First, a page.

Despite the burst of activity surrounding the trade deadline earlier in the day, the NBA did actually feature games Thursday evening. The Hawks were in action in Orlando, where they took on a Magic team that had just shipped starting point guard Elfrid Payton out to Phoenix. Star forward Aaron Gordon also missed the game for Orlando with a hip injury that will keep him out of the dunk contest in about a week’s time.
Atlanta came into the game without guard Marco Belinelli, who was left behind at home to pack his bags for the trade that never quite materialized for the Hawks. Still, any packing he did shouldn’t go to waste, as general manager Travis Schlenk will almost certainly open buyout negotiations with the veteran shooter. Ersan Ilyasova took his normal starting position with the team despite trade rumors swirling around him—reports have surfaced over the past few days that Ilyasova exercised his implicit no-trade clause to stick with the team despite offers the Hawks would have taken to move on from him.
The first half of this contest looked as though the players had spent their pre-game time reading Woj’s Twitter feed rather than warming up for the game, as neither team broke 40 points in the opening two quarters. Both teams came out firing in the second half to get the scoring back up to normal levels for the game and while the Hawks took a one-point lead into the fourth quarter, they were unable to hang on to their slim advantage in a game that could prove pivotal at the bottom of the standings come lottery night. Atlanta now has one fewer win and two fewer losses than Orlando, who will be coming on strong in the tank race with Payton out the door and Gordon sidelined for the near future.
Down the stretch, the Hawks unveiled another wrinkle in the sidelines out-of-bounds (SLOB) series, which I covered at length in January. The initial setup for the play is exactly the same as their normal SLOB formation, but instead of the point guard (Isaiah Taylor, in this case) coming to the top of the key to get the ball, he curled around to the opposite corner. What followed was a classic screen-the-screener action that got Taurean Prince a wide-open three-pointer:
Malcolm Delaney triggered the play by inbounding to John Collins, who swung the ball to Dewayne Dedmon on the opposite wing. When Prince set the screen for Delaney, the Magic had to respect Delaney’s cut, because Dedmon had the ball on that side of the floor and could easily find him under the rim if the Magic don’t switch quickly enough.
Orlando actually does a good job of executing that switch, as Shelvin Mack is in good position to defend Prince, but a great screen from Collins frees Prince for the three. Setting good screens has been a weakness in Collins game in his rookie season, but his screen makes the play work here, as Prince is able to fade quickly to his left and nail the jumper.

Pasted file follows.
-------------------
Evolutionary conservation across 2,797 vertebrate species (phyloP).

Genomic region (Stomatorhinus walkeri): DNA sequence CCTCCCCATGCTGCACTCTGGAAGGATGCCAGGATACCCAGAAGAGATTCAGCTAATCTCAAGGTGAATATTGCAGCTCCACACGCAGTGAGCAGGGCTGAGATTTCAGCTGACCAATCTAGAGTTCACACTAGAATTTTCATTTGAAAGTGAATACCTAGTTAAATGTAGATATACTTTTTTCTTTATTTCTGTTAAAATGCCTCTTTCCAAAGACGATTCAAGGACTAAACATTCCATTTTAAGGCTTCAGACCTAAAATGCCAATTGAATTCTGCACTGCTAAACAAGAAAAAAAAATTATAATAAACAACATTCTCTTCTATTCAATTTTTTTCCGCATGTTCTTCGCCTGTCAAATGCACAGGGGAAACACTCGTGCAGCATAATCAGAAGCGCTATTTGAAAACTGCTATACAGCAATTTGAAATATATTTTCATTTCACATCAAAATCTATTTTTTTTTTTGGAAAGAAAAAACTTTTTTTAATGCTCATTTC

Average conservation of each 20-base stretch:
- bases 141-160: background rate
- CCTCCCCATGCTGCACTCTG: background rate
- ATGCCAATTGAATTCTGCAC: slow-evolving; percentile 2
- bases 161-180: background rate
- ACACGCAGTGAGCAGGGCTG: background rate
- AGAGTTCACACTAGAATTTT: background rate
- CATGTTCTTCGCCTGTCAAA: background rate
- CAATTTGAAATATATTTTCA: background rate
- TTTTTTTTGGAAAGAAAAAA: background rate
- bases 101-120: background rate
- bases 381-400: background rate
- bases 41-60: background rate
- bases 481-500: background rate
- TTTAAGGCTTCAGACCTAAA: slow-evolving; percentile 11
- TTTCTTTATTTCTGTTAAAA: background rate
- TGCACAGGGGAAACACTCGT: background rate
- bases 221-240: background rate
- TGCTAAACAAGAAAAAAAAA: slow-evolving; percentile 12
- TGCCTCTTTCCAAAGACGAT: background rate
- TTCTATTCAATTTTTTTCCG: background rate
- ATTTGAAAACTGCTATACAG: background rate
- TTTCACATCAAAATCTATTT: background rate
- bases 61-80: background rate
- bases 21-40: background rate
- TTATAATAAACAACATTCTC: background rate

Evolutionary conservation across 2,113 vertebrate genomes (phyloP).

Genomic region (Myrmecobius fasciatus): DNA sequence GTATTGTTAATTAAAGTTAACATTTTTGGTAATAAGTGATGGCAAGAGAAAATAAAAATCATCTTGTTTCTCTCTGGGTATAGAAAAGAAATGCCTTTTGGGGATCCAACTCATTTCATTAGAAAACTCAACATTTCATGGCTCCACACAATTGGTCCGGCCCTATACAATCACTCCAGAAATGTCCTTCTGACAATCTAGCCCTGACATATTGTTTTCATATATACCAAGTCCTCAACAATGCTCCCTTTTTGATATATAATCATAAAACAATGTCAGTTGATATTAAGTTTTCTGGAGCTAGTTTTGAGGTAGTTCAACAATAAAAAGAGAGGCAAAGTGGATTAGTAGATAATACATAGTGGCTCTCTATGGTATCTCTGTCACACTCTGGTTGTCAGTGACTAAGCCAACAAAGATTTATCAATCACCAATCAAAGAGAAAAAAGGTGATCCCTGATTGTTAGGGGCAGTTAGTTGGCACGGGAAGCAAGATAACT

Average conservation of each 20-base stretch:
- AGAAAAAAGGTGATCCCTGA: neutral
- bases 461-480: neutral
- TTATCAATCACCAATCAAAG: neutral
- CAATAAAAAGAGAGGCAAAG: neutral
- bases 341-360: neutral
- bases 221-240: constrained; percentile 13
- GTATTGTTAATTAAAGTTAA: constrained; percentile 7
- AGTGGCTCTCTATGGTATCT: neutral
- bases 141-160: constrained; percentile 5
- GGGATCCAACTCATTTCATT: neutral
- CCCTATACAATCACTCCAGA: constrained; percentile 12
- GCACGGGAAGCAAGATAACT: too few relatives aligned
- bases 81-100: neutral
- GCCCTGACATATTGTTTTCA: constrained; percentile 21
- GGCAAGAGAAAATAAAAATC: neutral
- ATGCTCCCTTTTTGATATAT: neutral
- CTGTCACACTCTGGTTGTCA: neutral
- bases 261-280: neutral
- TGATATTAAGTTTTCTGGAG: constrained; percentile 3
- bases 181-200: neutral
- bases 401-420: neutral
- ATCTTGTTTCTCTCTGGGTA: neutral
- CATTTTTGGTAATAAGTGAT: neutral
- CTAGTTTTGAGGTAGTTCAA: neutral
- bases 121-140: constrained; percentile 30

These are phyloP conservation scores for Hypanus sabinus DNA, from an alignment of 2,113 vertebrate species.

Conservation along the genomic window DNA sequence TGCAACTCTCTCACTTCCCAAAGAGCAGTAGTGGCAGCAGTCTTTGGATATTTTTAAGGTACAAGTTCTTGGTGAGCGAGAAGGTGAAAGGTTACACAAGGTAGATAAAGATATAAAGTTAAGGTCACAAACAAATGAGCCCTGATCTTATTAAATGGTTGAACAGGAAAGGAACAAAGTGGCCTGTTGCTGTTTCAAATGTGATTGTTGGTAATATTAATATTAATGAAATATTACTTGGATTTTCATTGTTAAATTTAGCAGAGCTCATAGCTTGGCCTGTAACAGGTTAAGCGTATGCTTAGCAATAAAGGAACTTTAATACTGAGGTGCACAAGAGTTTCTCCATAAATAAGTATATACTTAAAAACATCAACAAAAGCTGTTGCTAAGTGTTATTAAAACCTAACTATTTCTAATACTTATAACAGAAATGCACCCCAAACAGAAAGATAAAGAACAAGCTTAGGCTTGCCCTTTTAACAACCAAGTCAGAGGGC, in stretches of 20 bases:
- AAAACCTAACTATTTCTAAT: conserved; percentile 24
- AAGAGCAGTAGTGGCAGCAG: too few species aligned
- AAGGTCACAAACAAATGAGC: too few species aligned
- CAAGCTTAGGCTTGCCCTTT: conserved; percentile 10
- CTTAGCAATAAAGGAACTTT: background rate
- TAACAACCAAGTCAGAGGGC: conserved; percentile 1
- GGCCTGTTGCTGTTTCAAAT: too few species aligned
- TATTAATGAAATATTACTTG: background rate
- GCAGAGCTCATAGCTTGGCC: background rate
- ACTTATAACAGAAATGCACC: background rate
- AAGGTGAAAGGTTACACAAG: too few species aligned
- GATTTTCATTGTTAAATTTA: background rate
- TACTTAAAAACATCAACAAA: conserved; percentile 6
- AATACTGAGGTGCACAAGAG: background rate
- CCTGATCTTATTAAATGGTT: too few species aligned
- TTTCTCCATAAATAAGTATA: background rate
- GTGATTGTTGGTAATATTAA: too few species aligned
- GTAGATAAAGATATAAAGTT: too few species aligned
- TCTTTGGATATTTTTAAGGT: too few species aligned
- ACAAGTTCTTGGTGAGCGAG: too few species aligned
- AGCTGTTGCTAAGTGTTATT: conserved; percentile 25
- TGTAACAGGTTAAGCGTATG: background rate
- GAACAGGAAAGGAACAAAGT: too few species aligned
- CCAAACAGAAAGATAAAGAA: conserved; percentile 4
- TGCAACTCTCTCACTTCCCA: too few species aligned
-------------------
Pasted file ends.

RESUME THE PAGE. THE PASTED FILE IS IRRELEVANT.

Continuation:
Dedmon was another name who was rumored to be on his way out of Atlanta, though his injury and subsequent less-than-stellar play upon his return quieted those talks a bit. It’s obviously impossible to know how many calls the Hawks fielded related to Dedmon (though Travis Schlenk made absolutely sure to tell anyone who would listen that he was working the phones for days leading up the deadline despite nothing transpiring for these veterans), but it certainly seems as though a 3-and-D center on relatively cheap wages would have been a coup for a contending team needing depth at that position.
I’ve written, talked, and tweeted about it, but Oklahoma City not being able to put together a deal to bring in Dedmon as a backup center remains a mistake in my eyes. Dedmon showed a lot of what he can do in his return to Orlando, where he spent a little more than two seasons:
Dedmon spaces the floor out to the corner in the Delaney-Collins pick-and-roll and then demonstrates his athleticism for a Magic organization that mostly stifled his ability to do things like this. Marreese Speights has to close out hard because of Dedmon’s shooting ability, so he puts the ball on the floor and goes right around the defensively-challenged big man before making a great pass to Collins for the layup.
In the end, the defense just wasn’t quite there for Atlanta down the stretch. Despite what should be relatively strong defensive personnel, the Hawks have lacked on that end all season, mostly due to rather dismal effort from most of the players.
Dennis Schröder put together about a month of consistent effort on that end that saw the Hawks rise up the defensive rankings, but whatever fire was lit under him has long since gone out and needs new firewood to be rekindled. Dedmon’s strong effort early in the season has waned, as has Prince’s. Bazemore and Ilyasova remain as strong defenders relative to their skill levels on that end, but with so many key players not giving even minimal effort, it makes it very difficult for the team to defend at even a poor level.
With the trade deadline passed and no deal of any consequence done, attention now turns to the buyout market, where the Hawks expect to be active sellers once again. Belinelli is top priority here as well, but the fact that there were offers for him before the trade deadline, but no deal got done has to reflect poorly on the front office. Perhaps negotiating a buyout for Belinelli will prove to be easier.
The Hawks will fly home and immediately play Cleveland in the Cavaliers’ first game since overhauling most of their roster on Thursday, with their four new players meeting them in Atlanta for their mandated physicals. It’s possible that those players will suit up for Cleveland on Friday, though it’s more likely that Atlanta will face a depleted Cavaliers team. Of course, they still employ LeBron James, so no matter how depleted their roster is, the Hawks have to be firm underdogs.